Don't know if other countries have this silly thing. A group of people can petition the gvt to declare property they don't own a historical landmark. If the government agrees, which almost always happens if the building is 50 or so years old, the property owner is required to observe all the relevant historical preservation laws. Here's a particularly annoying example.
hysterical historic properties., sometimes the good guys win. I did
In 2006 I bought a rental unit in a historic neighborhood. Nothing at city hall stated nor did the realtor nor owner state said property was in a historic neighborhood. I did some repairs and all hell broke out. I lead the neighborhood in an effort to dissolve the local district. In two months we had the ability to dissolve a 30 year old ordinance. Thus the short version of what happened, per our local
hysterical historic commission minutes.The unanimous passage by all nine members of City Council of Muncie Ordinance 54-06, giving the property owners of this historical district the ability to dissolve it. You should have seen the long faces at the next Historic Commission meeting.
"Cheesman(the head of the historic district and a real bureaucratic bitch) reported that Ordinance 54-06 which allows owners of at least 50% of the real estate within any area designated to be a historical district to petition City Council for dissolution of the historical district was introduced at the November 6th council meeting. Neither Cheesman, Quirk nor Mayor Canan knew it was on the agenda as it was listed on the agenda by an unfamiliar ordinance number and there was no title such as “ordinance to amend the historic preservation ordinance,” as is common. Cheesman asked City Council Attorney Joe Hunter to let her know when an ordinance would be introduced and he did not do so. Thus, no one was present to represent the commission at the council meeting. EKHD residents were understandably upset that they were not informed the ordinance was on the agenda.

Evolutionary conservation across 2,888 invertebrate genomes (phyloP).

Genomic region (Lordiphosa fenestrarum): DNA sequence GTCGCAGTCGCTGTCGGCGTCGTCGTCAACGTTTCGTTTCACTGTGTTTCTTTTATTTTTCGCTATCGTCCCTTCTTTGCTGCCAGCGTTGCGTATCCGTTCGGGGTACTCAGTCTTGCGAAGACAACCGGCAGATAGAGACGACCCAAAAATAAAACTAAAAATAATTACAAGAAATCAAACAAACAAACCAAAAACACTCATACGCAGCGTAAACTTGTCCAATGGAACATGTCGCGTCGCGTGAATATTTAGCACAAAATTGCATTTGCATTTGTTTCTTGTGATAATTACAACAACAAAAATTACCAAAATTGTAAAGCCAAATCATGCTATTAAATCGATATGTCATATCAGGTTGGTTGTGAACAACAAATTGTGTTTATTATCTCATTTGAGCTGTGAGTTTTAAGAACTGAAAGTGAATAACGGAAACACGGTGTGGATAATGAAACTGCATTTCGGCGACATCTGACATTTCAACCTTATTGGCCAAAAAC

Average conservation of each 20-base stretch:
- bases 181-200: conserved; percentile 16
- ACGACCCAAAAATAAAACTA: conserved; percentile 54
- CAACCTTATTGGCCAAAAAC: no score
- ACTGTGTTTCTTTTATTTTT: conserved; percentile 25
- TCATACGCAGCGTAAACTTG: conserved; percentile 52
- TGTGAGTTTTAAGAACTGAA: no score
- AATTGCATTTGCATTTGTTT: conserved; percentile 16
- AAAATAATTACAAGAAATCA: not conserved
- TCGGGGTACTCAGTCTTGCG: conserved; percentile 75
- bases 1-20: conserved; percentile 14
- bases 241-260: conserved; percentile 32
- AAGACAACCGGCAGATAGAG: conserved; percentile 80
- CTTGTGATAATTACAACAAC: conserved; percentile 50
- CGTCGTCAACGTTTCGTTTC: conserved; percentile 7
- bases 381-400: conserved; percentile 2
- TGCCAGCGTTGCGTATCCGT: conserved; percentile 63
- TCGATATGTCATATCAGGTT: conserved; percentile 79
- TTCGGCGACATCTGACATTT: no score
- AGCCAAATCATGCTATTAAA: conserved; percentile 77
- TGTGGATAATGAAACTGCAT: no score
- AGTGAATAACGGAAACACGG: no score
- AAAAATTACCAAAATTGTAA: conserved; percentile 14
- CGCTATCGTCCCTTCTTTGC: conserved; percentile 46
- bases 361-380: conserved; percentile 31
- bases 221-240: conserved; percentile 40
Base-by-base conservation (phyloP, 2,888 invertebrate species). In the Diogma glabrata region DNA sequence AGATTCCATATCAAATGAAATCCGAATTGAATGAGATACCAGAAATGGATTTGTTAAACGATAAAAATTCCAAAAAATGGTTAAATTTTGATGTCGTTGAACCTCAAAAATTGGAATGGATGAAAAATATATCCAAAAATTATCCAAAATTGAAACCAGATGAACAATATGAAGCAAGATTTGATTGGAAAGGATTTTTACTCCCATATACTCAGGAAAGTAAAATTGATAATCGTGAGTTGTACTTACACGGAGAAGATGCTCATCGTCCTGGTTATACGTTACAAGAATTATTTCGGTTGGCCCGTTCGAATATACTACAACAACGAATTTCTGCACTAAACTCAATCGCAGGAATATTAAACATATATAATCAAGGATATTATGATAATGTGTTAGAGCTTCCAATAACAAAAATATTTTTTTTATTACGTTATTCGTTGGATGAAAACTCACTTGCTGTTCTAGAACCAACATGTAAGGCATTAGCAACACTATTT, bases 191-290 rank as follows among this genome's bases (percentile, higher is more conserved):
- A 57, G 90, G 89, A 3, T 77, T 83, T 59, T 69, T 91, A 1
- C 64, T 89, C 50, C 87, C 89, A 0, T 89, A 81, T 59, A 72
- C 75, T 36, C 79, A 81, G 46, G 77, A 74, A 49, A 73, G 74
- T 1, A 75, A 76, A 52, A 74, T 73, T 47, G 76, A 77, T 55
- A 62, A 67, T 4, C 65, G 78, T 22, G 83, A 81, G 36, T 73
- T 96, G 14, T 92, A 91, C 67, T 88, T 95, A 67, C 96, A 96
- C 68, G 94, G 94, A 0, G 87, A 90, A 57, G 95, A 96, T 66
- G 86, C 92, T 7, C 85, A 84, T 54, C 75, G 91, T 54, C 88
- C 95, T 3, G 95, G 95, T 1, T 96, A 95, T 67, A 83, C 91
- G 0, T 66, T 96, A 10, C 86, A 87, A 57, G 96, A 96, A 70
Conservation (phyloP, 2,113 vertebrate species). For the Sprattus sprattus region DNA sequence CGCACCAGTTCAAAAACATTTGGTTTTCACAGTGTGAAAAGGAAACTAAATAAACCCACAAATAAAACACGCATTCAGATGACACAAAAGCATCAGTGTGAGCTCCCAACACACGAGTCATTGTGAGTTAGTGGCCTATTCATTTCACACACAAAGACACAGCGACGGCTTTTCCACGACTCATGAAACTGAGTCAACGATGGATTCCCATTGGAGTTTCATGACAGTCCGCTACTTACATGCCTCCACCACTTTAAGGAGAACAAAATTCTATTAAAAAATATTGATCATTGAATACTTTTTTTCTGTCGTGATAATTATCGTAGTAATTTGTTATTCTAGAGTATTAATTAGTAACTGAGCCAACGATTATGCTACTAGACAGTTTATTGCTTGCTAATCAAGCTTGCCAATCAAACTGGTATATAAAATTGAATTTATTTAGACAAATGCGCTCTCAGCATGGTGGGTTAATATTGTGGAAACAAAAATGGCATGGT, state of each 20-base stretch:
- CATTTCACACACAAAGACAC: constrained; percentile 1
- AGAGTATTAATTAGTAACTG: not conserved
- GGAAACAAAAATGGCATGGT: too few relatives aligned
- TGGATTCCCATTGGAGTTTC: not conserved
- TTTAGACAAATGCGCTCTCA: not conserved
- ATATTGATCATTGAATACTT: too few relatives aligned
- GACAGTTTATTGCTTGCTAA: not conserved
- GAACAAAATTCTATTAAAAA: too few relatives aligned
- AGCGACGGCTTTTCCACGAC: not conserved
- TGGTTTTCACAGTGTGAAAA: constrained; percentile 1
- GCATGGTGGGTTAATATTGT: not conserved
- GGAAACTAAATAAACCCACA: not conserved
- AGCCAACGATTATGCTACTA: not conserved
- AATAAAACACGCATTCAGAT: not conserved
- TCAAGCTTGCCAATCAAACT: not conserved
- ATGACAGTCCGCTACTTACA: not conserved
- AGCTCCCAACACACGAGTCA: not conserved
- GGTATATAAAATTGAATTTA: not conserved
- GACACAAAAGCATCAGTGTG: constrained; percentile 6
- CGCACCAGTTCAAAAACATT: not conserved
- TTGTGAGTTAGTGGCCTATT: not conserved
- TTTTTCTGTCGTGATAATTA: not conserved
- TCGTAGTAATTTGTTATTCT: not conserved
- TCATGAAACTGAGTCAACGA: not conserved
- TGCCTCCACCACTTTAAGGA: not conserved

Several proponents of the district dissolution ordinance spoke for it at the council meeting including Bruce Bailey, Bruce Frankel, Frank Baker, David Costello, Kathy Conley’s daughter, Ron Riddle and Randy Calhoun. When minutes of the City Council meeting become available Cheesman will forward them to members.
MHPRC members discussed the ordinance. Although some feel that historic district designation should be forever, and property owners bank on this concept when they decide to invest large sums of money into historic district property, it is also hard to tell folks they cannot get out of a district the same way they got in—by having support of owners of 50% of the property. In addition, it would be difficult to enforce the ordinance if over half of the owners of property were not in favor of it.
Rick Russell informed members that many of the folks who signed the petition many people in the district hate MHPRC and Cheesman in particular, and that all of the mayoral candidates have told him they would replace all of the members of MHPRC when they are elected.
He pressed for all “lawsuits” against EKHD property owners to be dropped, including his own. Russell’s case has been settled. Cheesman said there were several properties where violations had been confirmed however, there are no cases pending in court, as the dissolution ordinance was introduced and Russell has informed the commission he has enough votes to dissolve the district. It would not be in the fiscal best interest of the city to proceed with violation cases if a provision for dissolution of the district will be passed by council and the district will be dissolved.